Higher Education Strategy Associates

Tag Archives: Quality

October 04

New Quality Measurement Initiatives

One of the holy grails in higher education – if you’re on the government or management side of things, anyway – is to find some means of actually measuring institutional effectiveness.  It’s all very well to note that alumni at Harvard, Oxford, U of T (pick an elite university, any elite university) tend to go on to great things.  But how much of that has to do with them being prestigious and selective enough to only take the cream of the crop?  How can we measure the impact of the institution itself?

Rankings, of course, were one early way to try to get at this, but they mostly looked at inputs, not outputs.  Next came surveys of student “engagement”, which were OK as far as they went but didn’t really tell you anything about institutional performance (though it did tell you something about curriculum and resources).  Then came the Collegiate Learning Assessment and later the OECD’s attempt to build on it, which was called the Assessment of Higher Education Learning Outcomes, or AHELO.  AHELO was of course unceremoniously murdered two years ago by the more elite higher education institutions and their representatives (hello, @univcan and @aceducation!) who didn’t like its potential to be used as a ranking (and, in fairness, the OECD probably leant too hard in that direction during the development phase, which wasn’t politically wise).

So what’s been going on in quality measurement initiatives since then?  Well, two big ones you should know about.

The first is one being driven out of the Netherlands called CALOHEE (which is, sort of, short for “(Measuring and Comparing Achievements of Learning Outcomes in Higher Education in Europe).  It is being run by more or less the same crew that developed the Tuning Process about a decade ago, and who also participated in AHELO though they have broken with the OECD since then.  CALOHEE builds on Tuning and AHELO in the sense that it is trying to create a common framework for assessing how institutions are doing at developing students’ knowledge, skills and competencies.  It differs from AHELO in that if it is successful, you probably won’t be able to make league tables out of it.

One underlying assumption of AHELO was that all programs in a particular area (eg. Economics, Civil Engineering) were trying to impart the same knowledge skills and competencies – this was what made giving them a common test valid.  But CALOHEE assumes that there are inter-institutional differences that matter at the subject level.  And so while students will still get a common test, the scores will be broken up in ways that are relevant to each institution given the set of desired learning outcomes at each institution.  So Institution X’s overall score in History relative to institution Y’s is irrelevant, but their scores in, for instance, “social responsibility and civic awareness” or “abstract and analytical thinking” might be, if they both say that’s a desired learning outcome.  Thus, comparing learning outcomes in similar programs across institutions becomes possible, but only where both programs have similar goals.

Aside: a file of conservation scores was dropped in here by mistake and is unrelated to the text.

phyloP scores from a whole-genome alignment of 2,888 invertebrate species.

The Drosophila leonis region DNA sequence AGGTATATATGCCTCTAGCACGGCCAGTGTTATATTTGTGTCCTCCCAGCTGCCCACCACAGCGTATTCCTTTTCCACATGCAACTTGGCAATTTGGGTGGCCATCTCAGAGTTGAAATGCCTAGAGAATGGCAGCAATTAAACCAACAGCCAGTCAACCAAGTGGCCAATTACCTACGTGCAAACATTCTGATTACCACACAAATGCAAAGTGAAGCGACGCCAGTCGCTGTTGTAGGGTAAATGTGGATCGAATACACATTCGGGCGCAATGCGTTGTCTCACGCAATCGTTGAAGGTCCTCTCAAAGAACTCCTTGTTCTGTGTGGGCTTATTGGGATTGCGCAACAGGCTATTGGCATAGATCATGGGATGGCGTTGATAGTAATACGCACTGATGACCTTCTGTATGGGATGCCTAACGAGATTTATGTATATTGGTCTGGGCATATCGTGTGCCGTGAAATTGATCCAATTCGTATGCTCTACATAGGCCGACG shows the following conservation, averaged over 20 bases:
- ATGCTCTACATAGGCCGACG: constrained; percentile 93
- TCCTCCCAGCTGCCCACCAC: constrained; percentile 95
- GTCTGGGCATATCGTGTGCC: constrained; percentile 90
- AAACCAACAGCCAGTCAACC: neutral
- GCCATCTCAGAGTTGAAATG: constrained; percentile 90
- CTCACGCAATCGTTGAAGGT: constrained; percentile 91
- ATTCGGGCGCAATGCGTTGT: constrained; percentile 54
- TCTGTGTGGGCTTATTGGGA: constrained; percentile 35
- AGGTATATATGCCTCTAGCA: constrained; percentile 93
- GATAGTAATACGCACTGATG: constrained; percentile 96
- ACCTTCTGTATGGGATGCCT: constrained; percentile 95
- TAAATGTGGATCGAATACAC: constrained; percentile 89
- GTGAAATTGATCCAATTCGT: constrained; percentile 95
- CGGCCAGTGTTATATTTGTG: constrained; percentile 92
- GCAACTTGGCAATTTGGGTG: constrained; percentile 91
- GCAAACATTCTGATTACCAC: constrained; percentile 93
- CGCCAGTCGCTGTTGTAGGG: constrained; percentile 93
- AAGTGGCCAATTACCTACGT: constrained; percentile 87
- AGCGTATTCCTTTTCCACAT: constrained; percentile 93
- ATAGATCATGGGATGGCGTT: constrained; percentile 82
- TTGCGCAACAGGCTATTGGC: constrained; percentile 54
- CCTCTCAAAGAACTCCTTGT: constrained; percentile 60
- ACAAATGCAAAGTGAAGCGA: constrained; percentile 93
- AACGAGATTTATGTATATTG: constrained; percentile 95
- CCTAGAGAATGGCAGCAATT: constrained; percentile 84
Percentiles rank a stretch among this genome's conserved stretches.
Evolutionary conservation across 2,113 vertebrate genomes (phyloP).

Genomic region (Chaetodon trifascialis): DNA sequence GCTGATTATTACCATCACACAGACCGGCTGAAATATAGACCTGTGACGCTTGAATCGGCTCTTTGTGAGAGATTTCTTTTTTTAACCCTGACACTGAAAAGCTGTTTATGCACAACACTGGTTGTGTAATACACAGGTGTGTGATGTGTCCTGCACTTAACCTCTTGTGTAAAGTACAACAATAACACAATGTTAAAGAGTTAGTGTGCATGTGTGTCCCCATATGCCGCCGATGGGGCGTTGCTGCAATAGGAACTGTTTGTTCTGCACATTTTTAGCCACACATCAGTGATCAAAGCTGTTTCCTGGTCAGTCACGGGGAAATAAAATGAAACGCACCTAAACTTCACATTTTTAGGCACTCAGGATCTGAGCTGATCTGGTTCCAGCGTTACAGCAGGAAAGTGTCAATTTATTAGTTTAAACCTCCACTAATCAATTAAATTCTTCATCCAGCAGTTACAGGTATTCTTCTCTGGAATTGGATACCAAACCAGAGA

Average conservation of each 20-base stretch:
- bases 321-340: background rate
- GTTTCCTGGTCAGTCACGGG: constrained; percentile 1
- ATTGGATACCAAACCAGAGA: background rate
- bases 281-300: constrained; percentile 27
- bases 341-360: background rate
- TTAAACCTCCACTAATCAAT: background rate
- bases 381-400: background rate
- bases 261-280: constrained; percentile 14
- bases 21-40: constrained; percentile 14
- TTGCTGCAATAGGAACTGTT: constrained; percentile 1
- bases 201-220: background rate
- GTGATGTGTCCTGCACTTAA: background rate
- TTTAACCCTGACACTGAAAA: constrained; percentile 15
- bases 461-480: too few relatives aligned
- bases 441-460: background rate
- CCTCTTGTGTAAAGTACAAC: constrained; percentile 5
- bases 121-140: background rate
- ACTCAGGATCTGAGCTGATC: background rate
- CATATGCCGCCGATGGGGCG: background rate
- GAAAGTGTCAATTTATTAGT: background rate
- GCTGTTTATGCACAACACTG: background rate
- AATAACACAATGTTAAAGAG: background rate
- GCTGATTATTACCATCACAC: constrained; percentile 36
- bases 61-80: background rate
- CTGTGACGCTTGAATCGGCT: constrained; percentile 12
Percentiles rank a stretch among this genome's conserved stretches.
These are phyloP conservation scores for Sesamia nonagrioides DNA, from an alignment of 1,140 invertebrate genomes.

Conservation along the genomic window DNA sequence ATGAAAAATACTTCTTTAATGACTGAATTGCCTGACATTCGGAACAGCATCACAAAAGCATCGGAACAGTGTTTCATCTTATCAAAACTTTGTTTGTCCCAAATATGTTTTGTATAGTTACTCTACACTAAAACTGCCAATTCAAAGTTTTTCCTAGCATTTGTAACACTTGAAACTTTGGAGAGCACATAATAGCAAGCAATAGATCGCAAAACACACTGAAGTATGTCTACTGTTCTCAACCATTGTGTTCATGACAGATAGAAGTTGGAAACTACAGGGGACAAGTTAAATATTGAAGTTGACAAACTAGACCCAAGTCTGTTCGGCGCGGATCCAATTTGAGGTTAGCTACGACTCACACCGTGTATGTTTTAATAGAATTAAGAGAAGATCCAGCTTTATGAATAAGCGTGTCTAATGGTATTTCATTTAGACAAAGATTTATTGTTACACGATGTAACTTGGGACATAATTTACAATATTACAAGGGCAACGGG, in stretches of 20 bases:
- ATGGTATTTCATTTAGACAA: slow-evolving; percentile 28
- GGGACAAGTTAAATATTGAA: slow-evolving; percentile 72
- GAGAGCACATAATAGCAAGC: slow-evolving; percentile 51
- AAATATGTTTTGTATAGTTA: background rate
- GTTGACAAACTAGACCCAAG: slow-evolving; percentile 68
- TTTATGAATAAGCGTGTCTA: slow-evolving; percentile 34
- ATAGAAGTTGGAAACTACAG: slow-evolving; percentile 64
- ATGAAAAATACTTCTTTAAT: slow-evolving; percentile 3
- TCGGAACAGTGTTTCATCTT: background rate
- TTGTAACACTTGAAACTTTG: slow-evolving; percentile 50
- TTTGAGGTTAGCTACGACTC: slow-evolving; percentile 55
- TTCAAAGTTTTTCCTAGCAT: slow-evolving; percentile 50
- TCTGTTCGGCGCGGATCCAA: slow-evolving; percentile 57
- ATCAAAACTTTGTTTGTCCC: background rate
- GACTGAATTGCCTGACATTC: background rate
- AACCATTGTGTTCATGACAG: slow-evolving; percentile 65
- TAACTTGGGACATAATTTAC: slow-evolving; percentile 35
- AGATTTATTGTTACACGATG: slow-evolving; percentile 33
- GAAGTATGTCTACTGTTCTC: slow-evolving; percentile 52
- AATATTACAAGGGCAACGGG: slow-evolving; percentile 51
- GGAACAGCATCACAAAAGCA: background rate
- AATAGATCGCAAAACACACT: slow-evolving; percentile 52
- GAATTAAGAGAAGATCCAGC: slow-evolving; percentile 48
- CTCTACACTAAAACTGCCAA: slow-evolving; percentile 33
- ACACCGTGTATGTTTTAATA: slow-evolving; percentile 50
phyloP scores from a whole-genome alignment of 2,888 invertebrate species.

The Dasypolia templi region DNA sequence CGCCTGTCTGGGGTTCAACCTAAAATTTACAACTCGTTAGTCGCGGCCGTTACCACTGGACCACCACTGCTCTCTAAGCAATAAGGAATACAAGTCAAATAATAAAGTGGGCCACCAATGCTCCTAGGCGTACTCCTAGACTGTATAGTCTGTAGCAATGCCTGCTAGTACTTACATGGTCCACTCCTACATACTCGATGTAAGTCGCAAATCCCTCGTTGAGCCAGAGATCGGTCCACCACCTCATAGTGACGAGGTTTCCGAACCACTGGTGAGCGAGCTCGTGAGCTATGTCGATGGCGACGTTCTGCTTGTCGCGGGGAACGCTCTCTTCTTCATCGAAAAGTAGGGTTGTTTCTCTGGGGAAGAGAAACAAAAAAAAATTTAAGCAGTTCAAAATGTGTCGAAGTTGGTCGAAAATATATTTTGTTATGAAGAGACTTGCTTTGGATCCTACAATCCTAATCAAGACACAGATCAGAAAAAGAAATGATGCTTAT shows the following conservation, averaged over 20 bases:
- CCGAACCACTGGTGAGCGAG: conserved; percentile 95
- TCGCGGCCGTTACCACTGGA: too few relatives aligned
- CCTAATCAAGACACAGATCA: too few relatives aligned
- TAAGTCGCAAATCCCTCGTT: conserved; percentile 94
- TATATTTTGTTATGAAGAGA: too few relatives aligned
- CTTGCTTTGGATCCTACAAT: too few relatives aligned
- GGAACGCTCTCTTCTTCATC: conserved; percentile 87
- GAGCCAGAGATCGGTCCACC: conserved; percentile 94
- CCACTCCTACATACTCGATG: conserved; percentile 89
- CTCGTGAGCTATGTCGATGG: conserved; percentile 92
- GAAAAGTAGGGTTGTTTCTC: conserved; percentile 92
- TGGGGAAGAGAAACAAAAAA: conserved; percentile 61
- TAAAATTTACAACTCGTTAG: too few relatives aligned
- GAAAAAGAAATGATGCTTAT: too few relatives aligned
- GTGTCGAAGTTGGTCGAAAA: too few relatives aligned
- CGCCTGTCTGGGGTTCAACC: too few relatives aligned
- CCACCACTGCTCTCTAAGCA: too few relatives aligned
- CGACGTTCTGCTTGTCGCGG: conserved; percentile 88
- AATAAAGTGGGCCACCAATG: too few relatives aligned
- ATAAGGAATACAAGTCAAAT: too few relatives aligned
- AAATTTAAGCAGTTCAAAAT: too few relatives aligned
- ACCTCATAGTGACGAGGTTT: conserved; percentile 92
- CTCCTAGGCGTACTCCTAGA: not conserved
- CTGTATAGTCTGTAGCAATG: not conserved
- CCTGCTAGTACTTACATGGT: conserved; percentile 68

The other big new initiative is south of the border and it’s called the Multi-State Collaborative to Advance Quality Student Learning (why can’t these things have better names?  This one’s so bad they don’t even bother with an initialism).  This project still focuses on institutional outcomes rather than program-level ones, which reflects a really basic difference of understanding of the purpose of undergraduate degrees between the US and Europe (the latter caring a whole lot less, it seems, about well-roundedness in institutional programming).  But, crucially in terms of generating acceptance in North America, it doesn’t base its assessment on a (likely low-stakes) test.  Rather, samples of ordinary student course work are scored according to various rubrics designed over a decade or more (see here for more on the rubrics and here for a very good Chronicle article on the project as a whole). This makes the outcomes measured more authentic, but implicitly the only things that can be measured are transversal skills (critical thinking, communication, etc) rather than subject-level material.  This will seem perfectly fine to many people (including governments), but it’s likely to be eyed suspiciously by faculty.

(Also, implicitly, scoring like this on a national scale will create a national cross-subject grade curve, because it will be possible to see how an 80 student in Engineering compares in to an 80 in history, or an 85 student at UMass to an 85 student at UWisconsin.  That should be fun.)